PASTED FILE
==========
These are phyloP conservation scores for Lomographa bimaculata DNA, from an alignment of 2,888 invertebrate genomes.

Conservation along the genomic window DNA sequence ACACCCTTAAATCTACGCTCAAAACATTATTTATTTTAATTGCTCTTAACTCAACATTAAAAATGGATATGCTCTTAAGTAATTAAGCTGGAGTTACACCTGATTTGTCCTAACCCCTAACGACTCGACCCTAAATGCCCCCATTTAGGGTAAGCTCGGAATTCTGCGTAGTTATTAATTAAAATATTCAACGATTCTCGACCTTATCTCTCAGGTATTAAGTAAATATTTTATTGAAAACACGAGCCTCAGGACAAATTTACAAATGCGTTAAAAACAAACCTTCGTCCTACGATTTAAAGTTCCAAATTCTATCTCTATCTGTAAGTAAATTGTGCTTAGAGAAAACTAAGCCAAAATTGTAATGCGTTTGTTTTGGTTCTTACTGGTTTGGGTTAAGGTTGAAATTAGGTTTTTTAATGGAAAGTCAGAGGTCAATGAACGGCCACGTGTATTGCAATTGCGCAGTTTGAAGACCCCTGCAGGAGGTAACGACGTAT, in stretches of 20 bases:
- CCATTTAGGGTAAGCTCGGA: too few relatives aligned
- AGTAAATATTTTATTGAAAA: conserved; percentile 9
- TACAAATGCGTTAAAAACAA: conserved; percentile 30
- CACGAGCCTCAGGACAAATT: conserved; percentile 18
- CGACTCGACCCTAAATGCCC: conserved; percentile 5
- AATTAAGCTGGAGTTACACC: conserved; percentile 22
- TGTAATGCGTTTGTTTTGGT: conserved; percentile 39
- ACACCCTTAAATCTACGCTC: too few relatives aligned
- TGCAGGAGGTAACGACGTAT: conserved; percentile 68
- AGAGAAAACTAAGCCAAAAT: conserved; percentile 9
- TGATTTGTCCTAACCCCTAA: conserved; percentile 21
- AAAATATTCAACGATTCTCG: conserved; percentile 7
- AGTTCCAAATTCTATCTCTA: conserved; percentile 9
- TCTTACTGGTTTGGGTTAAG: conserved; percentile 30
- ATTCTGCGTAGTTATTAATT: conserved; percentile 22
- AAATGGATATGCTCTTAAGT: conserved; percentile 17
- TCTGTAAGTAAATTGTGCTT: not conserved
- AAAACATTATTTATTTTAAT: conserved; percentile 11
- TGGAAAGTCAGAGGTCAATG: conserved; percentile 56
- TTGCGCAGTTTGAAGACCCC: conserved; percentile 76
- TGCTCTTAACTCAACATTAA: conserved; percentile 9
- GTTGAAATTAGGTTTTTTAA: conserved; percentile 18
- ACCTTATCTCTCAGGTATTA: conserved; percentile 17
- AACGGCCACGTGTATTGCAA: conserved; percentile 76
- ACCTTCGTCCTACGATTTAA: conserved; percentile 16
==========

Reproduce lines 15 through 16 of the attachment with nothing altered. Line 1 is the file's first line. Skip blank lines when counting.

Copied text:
- AGTTCCAAATTCTATCTCTA: conserved; percentile 9
- TCTTACTGGTTTGGGTTAAG: conserved; percentile 30